We identified 187 studies excluding 171 by title and abstract. The abstract and full text of the fifteen remaining studies was analyzed [14- 28]. We excluded one meta-analysis that included non-randomized trials [10], one study with unpublished final results publication [27], and two non-randomized trials [25,26] (Figure 1). Eleven studies were included in the analysis with a total of 586 patients, 336 in the levosimendan group and 250 in the control group [14-19,21-24,28]. Baseline characteristics are shown in table 1. Seven studies reported mortality data (413 patients) [14-19,28]. The follow up time was between 3 and 12 months.

Studies Patients Levosimendan Control Bolo
Interval Control Follow up
Altenberger 2014 63 57 - 0.2 6 Bi-week Placebo 24 Weeks
Berger 2007 39 36 12 0.1 24 Monthly PGE-1* 12 Months
Mavrogeni 2007 25 25 6 0.1-0.2 24 Monthly Placebo 6 Months
Silvetti 2014 185 141 3-12 0.1-0.4 6-24 Variable Placebo Dobutamine
PGE 1*
6-12 Months
Malfatto 2012 22 11 - 0.1-0.4 24 Monthly Furosemida 16 Months
Parissis 2006 17 8 6 0.1-0.4 24 3 weeks Placebo 114 Days
Yi 2015 245 208 6-12 0.1-0.4 6-24 Variable Placebo-Dobutamine PGE1*, Furosemide 12 weeks-1 year
Silvetti 2016 257 181 6-12 0.1-0.4 6-24 Variable Placebo Dobutamina PGE1*
12 weeks-1 year
Bonios 2012 21 21 - 0,3 6 Week Dobutamine
11-12 Months
Kleber 2009 18 10 12 0.2 23 Bi-week Placebo 12 Weeks
Comin-Colet 2018 48 21 - 0.2 6 Bi-week Placebo 12 Weeks

Table 1: Characteristics of studies [11-20,28]

The clinical heterogeneity was related with the infusion protocol, follow up time and clinical scenario that guided the levosimendan infusion. Levosimendan was administered by intermittent intravenous infusions between 0.1 and 0.4 µg/kg/min with a bolus dose between 6 and 12 mcg/kg except in four trials which did not use bolus [14,16,18,28]. The infusion duration time was between 6 and 24 hours repeated every two or four weeks. The patients had an ejection fraction of 35% or less and III or IV New York Heart Association heart failure classification before randomization [14-28].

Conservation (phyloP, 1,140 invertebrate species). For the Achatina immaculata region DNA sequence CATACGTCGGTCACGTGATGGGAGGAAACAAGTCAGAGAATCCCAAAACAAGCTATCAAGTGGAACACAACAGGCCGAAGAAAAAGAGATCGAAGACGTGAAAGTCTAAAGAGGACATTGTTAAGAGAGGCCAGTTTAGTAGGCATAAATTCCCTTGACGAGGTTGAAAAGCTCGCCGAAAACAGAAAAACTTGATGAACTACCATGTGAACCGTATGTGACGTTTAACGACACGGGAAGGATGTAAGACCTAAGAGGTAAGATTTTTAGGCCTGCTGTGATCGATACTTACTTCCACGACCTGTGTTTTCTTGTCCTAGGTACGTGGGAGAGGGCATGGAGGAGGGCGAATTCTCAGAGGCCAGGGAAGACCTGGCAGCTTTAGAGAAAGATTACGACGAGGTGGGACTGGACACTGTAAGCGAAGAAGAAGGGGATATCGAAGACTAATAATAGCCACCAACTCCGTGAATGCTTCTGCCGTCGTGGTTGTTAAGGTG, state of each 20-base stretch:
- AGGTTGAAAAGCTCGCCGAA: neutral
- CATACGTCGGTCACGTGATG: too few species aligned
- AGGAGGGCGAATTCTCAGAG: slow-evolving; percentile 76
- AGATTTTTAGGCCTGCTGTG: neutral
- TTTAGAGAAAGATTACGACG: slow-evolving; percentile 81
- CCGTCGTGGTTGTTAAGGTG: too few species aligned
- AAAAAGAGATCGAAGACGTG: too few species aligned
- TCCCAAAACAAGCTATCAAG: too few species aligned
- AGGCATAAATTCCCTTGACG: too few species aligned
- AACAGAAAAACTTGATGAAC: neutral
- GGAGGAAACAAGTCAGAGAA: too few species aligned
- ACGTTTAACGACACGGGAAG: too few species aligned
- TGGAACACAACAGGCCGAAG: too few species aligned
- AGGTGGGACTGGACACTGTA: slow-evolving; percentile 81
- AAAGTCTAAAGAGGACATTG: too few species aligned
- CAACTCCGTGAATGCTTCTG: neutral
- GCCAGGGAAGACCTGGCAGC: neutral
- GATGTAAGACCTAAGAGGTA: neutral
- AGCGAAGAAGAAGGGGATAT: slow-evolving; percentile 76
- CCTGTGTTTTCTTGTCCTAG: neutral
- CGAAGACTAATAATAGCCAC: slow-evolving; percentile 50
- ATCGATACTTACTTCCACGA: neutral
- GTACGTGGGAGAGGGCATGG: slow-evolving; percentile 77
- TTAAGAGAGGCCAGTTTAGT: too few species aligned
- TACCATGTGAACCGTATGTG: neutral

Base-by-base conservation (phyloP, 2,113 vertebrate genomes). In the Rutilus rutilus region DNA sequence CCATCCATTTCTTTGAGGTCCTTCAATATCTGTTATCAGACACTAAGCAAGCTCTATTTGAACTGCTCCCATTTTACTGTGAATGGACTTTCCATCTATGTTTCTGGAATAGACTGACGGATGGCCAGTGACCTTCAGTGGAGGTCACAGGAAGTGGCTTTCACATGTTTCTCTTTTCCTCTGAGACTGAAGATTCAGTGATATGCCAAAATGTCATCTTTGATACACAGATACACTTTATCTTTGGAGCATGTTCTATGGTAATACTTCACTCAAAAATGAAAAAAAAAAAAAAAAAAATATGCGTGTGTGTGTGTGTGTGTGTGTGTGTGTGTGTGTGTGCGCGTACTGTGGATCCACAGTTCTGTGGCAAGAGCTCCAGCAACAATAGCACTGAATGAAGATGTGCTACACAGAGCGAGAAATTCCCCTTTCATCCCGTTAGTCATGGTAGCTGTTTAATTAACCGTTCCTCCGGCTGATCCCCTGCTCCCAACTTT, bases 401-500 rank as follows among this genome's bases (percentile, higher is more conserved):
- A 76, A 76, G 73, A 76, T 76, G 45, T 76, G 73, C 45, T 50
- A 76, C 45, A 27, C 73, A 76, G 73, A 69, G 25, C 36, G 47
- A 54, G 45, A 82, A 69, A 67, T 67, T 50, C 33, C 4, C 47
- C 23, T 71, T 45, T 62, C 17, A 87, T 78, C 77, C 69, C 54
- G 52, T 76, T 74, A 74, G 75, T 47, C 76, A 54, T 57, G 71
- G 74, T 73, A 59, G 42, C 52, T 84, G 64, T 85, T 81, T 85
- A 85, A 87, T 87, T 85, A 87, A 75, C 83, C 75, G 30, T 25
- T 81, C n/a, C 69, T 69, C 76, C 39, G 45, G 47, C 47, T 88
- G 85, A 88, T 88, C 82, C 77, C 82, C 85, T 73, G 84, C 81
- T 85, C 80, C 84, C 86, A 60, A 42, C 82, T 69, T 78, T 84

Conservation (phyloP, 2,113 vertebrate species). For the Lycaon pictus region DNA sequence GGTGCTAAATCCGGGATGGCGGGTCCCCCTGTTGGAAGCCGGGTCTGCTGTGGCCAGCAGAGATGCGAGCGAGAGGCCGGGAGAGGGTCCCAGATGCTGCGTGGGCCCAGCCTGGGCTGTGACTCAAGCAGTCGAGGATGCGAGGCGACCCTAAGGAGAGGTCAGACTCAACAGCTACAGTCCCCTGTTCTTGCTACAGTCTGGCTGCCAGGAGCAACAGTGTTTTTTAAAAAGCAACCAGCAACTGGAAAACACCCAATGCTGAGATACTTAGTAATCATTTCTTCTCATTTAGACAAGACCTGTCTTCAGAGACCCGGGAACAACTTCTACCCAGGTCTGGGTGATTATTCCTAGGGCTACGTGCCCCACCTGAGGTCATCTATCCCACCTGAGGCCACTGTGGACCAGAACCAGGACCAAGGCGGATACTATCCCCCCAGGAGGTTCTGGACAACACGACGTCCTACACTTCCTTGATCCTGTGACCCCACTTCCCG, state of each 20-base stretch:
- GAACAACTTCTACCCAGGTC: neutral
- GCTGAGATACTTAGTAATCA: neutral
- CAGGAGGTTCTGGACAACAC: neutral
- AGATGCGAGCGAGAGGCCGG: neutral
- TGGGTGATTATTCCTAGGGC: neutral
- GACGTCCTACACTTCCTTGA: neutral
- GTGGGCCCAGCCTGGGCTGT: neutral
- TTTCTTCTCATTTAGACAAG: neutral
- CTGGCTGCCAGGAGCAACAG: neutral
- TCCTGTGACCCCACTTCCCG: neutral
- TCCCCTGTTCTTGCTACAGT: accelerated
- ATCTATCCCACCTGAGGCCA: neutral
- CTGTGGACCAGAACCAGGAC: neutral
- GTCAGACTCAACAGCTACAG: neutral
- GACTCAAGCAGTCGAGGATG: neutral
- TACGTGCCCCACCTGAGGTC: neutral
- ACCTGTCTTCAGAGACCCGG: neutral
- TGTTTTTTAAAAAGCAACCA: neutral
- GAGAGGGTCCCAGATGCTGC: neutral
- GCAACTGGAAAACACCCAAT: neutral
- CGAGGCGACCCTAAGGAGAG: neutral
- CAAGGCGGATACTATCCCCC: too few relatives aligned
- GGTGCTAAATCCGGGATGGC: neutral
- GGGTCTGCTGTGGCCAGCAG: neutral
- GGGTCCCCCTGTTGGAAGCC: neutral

There was a significant reduction in mortality in patients with intermittent levosimendan infusion (13% vs 22% OR 0.45 CI 95% 0.26; 0.78. p<0.003). The reduction in mortality persisted in the sensitivity analysis (Figure 3). Three studies reported rehospitalization but only one of them published results thereby only one of them was included [16,27,28]. Silvetti S, et al. [29] published in 2017, a meta-analysis evaluating rehospitalization rate after intermittent levosimendan infusions. In this meta-analysis a significant reduction in the number of rehospitalizations was found at 3 months (16% vs 35%, RR 0.40, 95% CI 0.27-0.59, P<0.001) but the effect was lost when a loading dose was administered. 10% vs 17%, RR 0.43, 95% CI 0.16-1.19, P=0.10). The major limitation of this meta-analysis was the heterogeneity of the information without clear definitions for the reason for hospitalization; therefore we did not include this meta-analysis in our study.

Figure 3: Outcome: Mortality

Natriuretic peptides levels were reduced in patients with intermittent levosimendan infusion. In LevoRep study [14], the largest randomized study done until the analysis date, which included advanced heart failure patients and intermittent levosimendan infusion in ambulatory patients found a 30% reduction in NT-ProBNP levels in the treatment group [14]. In the Malfatto G, et al. [18] study there was a reduction in BNP levels in the intervention group after the first infusion, persisting until the fourth week; in the Parissis JT, et al. [21] study there was a reduction in NT-proBNP levels as well. The LION-HEART study published this year demonstrated a reduction in hospitalization secondary to HF and in NT-proBNP levels with clinical stability and without significant adverse events [28]. On the other hand, in the Berger R, et al. [15] study there was no difference in the BNP or PGE1 levels at 12 weeks when analyzed independently but as a group there was a difference.